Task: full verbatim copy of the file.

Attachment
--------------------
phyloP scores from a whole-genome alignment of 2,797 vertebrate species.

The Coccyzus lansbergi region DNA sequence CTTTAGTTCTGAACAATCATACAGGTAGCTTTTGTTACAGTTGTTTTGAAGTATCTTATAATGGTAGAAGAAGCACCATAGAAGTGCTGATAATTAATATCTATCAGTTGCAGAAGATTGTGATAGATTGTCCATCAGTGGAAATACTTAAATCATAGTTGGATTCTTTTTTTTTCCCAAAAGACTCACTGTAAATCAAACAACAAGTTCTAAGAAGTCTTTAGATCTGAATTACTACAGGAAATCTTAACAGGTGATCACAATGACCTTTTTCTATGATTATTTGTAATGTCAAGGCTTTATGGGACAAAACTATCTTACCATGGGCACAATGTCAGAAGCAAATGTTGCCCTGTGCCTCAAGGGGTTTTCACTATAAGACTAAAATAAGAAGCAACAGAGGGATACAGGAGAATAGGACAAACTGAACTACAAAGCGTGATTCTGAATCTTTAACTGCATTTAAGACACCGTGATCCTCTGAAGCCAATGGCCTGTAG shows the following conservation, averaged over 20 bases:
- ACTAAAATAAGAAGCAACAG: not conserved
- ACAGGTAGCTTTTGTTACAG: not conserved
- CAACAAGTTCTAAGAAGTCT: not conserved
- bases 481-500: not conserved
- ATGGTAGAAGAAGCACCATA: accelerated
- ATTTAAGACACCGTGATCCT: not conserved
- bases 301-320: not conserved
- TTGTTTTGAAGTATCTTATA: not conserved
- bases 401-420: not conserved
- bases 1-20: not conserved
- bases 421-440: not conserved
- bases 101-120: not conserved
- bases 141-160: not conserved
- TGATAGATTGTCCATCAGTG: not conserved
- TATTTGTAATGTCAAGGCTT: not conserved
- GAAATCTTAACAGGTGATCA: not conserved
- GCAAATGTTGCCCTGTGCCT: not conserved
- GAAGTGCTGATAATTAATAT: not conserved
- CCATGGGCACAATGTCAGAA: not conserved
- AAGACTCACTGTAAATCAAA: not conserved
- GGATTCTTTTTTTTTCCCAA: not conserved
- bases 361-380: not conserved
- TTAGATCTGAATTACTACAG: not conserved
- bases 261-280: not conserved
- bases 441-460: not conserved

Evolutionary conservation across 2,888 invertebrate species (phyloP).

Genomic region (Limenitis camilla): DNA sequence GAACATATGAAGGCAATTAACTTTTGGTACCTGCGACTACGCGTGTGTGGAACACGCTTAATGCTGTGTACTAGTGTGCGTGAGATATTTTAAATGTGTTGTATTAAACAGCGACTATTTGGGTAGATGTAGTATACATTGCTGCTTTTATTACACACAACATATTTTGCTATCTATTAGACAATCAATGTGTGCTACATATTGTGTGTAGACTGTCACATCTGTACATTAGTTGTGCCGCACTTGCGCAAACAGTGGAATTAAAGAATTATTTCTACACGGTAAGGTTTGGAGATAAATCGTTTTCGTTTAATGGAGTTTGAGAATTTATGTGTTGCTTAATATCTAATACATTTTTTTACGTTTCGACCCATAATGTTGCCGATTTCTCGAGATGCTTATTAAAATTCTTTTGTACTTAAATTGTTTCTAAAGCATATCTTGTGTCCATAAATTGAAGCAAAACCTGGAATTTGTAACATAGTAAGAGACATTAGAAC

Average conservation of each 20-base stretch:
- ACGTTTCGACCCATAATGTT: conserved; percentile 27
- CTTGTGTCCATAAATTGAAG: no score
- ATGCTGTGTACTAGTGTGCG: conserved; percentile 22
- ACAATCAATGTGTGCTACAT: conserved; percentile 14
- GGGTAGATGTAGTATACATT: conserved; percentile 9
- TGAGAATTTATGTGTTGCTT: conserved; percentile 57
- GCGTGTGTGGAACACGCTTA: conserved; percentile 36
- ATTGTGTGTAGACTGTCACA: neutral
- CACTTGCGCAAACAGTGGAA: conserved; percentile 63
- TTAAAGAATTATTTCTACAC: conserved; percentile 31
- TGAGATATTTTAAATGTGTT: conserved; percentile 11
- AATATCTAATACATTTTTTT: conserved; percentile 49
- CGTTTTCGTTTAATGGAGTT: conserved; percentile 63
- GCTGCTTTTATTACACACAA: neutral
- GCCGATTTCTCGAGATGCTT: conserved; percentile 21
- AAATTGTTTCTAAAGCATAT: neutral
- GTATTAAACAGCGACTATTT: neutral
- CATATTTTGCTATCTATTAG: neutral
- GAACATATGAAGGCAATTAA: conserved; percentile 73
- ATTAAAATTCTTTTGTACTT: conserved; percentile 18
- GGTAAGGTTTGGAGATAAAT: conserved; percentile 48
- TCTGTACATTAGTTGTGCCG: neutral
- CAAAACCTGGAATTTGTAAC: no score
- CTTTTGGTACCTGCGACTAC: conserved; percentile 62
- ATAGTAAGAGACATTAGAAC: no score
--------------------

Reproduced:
phyloP scores from a whole-genome alignment of 2,797 vertebrate species.

The Coccyzus lansbergi region DNA sequence CTTTAGTTCTGAACAATCATACAGGTAGCTTTTGTTACAGTTGTTTTGAAGTATCTTATAATGGTAGAAGAAGCACCATAGAAGTGCTGATAATTAATATCTATCAGTTGCAGAAGATTGTGATAGATTGTCCATCAGTGGAAATACTTAAATCATAGTTGGATTCTTTTTTTTTCCCAAAAGACTCACTGTAAATCAAACAACAAGTTCTAAGAAGTCTTTAGATCTGAATTACTACAGGAAATCTTAACAGGTGATCACAATGACCTTTTTCTATGATTATTTGTAATGTCAAGGCTTTATGGGACAAAACTATCTTACCATGGGCACAATGTCAGAAGCAAATGTTGCCCTGTGCCTCAAGGGGTTTTCACTATAAGACTAAAATAAGAAGCAACAGAGGGATACAGGAGAATAGGACAAACTGAACTACAAAGCGTGATTCTGAATCTTTAACTGCATTTAAGACACCGTGATCCTCTGAAGCCAATGGCCTGTAG shows the following conservation, averaged over 20 bases:
- ACTAAAATAAGAAGCAACAG: not conserved
- ACAGGTAGCTTTTGTTACAG: not conserved
- CAACAAGTTCTAAGAAGTCT: not conserved
- bases 481-500: not conserved
- ATGGTAGAAGAAGCACCATA: accelerated
- ATTTAAGACACCGTGATCCT: not conserved
- bases 301-320: not conserved
- TTGTTTTGAAGTATCTTATA: not conserved
- bases 401-420: not conserved
- bases 1-20: not conserved
- bases 421-440: not conserved
- bases 101-120: not conserved
- bases 141-160: not conserved
- TGATAGATTGTCCATCAGTG: not conserved
- TATTTGTAATGTCAAGGCTT: not conserved
- GAAATCTTAACAGGTGATCA: not conserved
- GCAAATGTTGCCCTGTGCCT: not conserved
- GAAGTGCTGATAATTAATAT: not conserved
- CCATGGGCACAATGTCAGAA: not conserved
- AAGACTCACTGTAAATCAAA: not conserved
- GGATTCTTTTTTTTTCCCAA: not conserved
- bases 361-380: not conserved
- TTAGATCTGAATTACTACAG: not conserved
- bases 261-280: not conserved
- bases 441-460: not conserved

Evolutionary conservation across 2,888 invertebrate species (phyloP).

Genomic region (Limenitis camilla): DNA sequence GAACATATGAAGGCAATTAACTTTTGGTACCTGCGACTACGCGTGTGTGGAACACGCTTAATGCTGTGTACTAGTGTGCGTGAGATATTTTAAATGTGTTGTATTAAACAGCGACTATTTGGGTAGATGTAGTATACATTGCTGCTTTTATTACACACAACATATTTTGCTATCTATTAGACAATCAATGTGTGCTACATATTGTGTGTAGACTGTCACATCTGTACATTAGTTGTGCCGCACTTGCGCAAACAGTGGAATTAAAGAATTATTTCTACACGGTAAGGTTTGGAGATAAATCGTTTTCGTTTAATGGAGTTTGAGAATTTATGTGTTGCTTAATATCTAATACATTTTTTTACGTTTCGACCCATAATGTTGCCGATTTCTCGAGATGCTTATTAAAATTCTTTTGTACTTAAATTGTTTCTAAAGCATATCTTGTGTCCATAAATTGAAGCAAAACCTGGAATTTGTAACATAGTAAGAGACATTAGAAC

Average conservation of each 20-base stretch:
- ACGTTTCGACCCATAATGTT: conserved; percentile 27
- CTTGTGTCCATAAATTGAAG: no score
- ATGCTGTGTACTAGTGTGCG: conserved; percentile 22
- ACAATCAATGTGTGCTACAT: conserved; percentile 14
- GGGTAGATGTAGTATACATT: conserved; percentile 9
- TGAGAATTTATGTGTTGCTT: conserved; percentile 57
- GCGTGTGTGGAACACGCTTA: conserved; percentile 36
- ATTGTGTGTAGACTGTCACA: neutral
- CACTTGCGCAAACAGTGGAA: conserved; percentile 63
- TTAAAGAATTATTTCTACAC: conserved; percentile 31
- TGAGATATTTTAAATGTGTT: conserved; percentile 11
- AATATCTAATACATTTTTTT: conserved; percentile 49
- CGTTTTCGTTTAATGGAGTT: conserved; percentile 63
- GCTGCTTTTATTACACACAA: neutral
- GCCGATTTCTCGAGATGCTT: conserved; percentile 21
- AAATTGTTTCTAAAGCATAT: neutral
- GTATTAAACAGCGACTATTT: neutral
- CATATTTTGCTATCTATTAG: neutral
- GAACATATGAAGGCAATTAA: conserved; percentile 73
- ATTAAAATTCTTTTGTACTT: conserved; percentile 18
- GGTAAGGTTTGGAGATAAAT: conserved; percentile 48
- TCTGTACATTAGTTGTGCCG: neutral
- CAAAACCTGGAATTTGTAAC: no score
- CTTTTGGTACCTGCGACTAC: conserved; percentile 62
- ATAGTAAGAGACATTAGAAC: no score